This from the Chicago Tribune by Hailey Branson-Potts, Erin Meyer and Dawn Rhodes:
Elmhurst students have long been checked on how long it takes to run a mile or whether they can do a pushup. But another physical fitness assessment tool has some parents fuming one that aims at finding out whether their kids are too hefty.

A child's "body mass index," a computation of body fat based on height and weight, was one of six tests used at Hawthorne Elementary School to determine the physical fitness grade on a student's progress report.

But that practice ended abruptly Tuesday after about 25 parents met with school officials to express their displeasure with how the BMI data were being used. One mother broke into tears as she described how it affected her fourth-grade daughter.

Quickly responding to those concerns, school officials said they would stop using the index as part of a progress report grade. Hawthorne Elementary was the only school among the 13 in Elmhurst Community Unit District 205 to use the BMI that way, officials said.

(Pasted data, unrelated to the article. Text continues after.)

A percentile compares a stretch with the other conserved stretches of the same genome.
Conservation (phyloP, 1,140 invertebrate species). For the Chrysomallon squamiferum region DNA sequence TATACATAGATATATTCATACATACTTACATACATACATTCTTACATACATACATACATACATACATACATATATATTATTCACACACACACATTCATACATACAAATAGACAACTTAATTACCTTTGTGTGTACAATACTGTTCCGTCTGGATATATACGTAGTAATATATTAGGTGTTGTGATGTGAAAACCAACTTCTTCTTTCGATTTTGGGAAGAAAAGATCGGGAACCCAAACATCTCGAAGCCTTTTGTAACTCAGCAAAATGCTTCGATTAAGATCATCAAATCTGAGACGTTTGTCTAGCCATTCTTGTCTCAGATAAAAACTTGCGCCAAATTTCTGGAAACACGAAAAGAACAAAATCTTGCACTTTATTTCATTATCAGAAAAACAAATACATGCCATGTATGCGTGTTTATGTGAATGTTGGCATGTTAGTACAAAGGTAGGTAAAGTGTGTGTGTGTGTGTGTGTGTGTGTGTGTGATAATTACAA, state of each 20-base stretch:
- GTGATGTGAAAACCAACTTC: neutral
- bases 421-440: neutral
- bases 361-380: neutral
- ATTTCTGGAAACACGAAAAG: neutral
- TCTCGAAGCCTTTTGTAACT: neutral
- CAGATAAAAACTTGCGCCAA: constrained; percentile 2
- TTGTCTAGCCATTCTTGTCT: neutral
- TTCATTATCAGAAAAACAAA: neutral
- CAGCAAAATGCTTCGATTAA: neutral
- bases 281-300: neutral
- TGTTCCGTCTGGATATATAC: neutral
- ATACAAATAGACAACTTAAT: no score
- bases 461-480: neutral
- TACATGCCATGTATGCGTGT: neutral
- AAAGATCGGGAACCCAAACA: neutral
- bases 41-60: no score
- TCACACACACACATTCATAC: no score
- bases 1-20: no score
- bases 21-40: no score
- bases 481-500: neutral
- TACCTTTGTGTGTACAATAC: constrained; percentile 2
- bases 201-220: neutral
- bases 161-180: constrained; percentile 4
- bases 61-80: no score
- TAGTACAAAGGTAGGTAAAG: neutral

"The current research does not support the use of BMI data for grading purposes," said Connie Chester, the school district's curriculum coordinator.

The district will continue BMI measurements in all its schools, but probably won't share the information with individual students at the elementary level, an official said. The district needs to continue the measurements because those statistics are needed when applying for fitness grants, she said.

Beth Fazzio has a daughter at the school, which two other daughters also attended. The BMI exam, she said, always raised concerns with them about their weight.

"They'd say, 'Am I too fat? We've got to run more and do more sit-ups,'" she said. "This (concern) is not coming from the home."

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